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An interesting survey from Gallup suggests that the Hispanic population in the U.S. is shrinking and becoming less religious (as measured by attendance of church services). Most Hispanics are Catholic, but this population is growing older and only 43 percent consider themselves more religious compared to their Protestant counterparts (60%). Since 2008, Hispanics became less likely to identify as Catholic, while Protestant identification remained roughly the same.

Given the interests of this blog (politics), I can’t help but ponder on the implications of this survey if this trend should continue.

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Courting the Hispanic Vote

I have written about the recent GOP push on immigration reform and the political reasons behind that move (here), and the New York Times offers a look at which House Republicans might vote in favour a reform effort based on the size of the Hispanic electorate in each district.

However, pushing for reform and moving the debate in the Republicans favour is only half the story in a GOP appeal to Hispanic voters. The other is a consistent outreach effort like that of Pres Obama’s campaign, as well as those of Sens Reid and Bennett (Source).

The Texas Republican Party has begun that effort in the state (in reality an effort that has been revived from the previous efforts), as well as endorsing a guest worker program in the 2012 party platform (Source). The GOP in Texas has received 30-40 percent of the Hispanic vote for a number of years now, and the outreach efforts should keep that percentage fairly consistent and keep the GOP competitive in Texas despite changes in demographics.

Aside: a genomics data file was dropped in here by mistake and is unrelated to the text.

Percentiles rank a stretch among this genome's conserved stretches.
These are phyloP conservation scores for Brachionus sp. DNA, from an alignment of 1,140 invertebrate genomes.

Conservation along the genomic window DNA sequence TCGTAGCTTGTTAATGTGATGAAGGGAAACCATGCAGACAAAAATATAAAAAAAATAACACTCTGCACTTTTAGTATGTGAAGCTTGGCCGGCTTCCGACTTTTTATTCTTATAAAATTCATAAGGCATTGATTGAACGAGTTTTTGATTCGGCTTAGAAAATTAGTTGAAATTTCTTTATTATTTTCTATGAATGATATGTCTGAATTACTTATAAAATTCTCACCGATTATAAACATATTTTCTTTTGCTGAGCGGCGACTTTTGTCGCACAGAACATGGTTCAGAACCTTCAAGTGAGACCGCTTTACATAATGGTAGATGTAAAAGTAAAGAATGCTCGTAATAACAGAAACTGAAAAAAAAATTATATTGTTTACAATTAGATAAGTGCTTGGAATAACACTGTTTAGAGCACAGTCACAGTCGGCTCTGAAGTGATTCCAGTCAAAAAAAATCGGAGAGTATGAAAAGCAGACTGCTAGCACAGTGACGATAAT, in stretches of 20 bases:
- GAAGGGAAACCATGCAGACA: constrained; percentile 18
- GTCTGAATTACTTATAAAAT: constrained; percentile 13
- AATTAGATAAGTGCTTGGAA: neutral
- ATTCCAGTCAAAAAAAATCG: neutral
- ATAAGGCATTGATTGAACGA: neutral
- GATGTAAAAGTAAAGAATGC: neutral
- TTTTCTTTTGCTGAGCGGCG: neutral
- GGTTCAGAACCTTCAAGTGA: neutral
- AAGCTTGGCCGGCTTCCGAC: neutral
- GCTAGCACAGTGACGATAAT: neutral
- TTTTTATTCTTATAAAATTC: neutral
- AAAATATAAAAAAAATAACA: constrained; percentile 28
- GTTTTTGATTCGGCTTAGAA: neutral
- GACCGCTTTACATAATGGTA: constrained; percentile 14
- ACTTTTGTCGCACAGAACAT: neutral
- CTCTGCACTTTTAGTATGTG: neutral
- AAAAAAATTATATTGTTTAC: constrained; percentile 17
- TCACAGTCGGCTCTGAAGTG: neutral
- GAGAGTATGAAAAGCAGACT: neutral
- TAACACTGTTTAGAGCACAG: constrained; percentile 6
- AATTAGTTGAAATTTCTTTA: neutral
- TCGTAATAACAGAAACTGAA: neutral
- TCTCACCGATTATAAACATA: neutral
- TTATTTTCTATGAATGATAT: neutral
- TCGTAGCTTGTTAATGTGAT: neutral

What could hurt over time is the perception of the national party’s stance on immigration, etc.; however, it would be premature to suggest the GOP will become uncompetitive.

Related:

Hispanics’ Approval of Obama 70%, Up 12 Pts. Since August

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Predicting Texas’ Future

Julián and Joaquín Castro were on Face the Nation discussing the future of Texas and how it will eventually turn blue (Source). With the Hispanic population growing, nearly every commentator and observer expects Texas to turn blue eventually, since Hispanics tend to vote Democratic.1

However, for this to happen Texas Democrats must increase Hispanic voter turnout, which has been poor, and the Castros, as well as other Democratic officials, concede that point. They’re ready to do the work; the issue is whether or not they will have the money. Texas Democrats contribute most of their money out of state, and the state party and other Democratic organizations have been weakened by that outflow (Sources: Amarillo Globe-News, KUT, Texas Tribune).

Related article: With Obama fundraising, Latinos demonstrate growing clout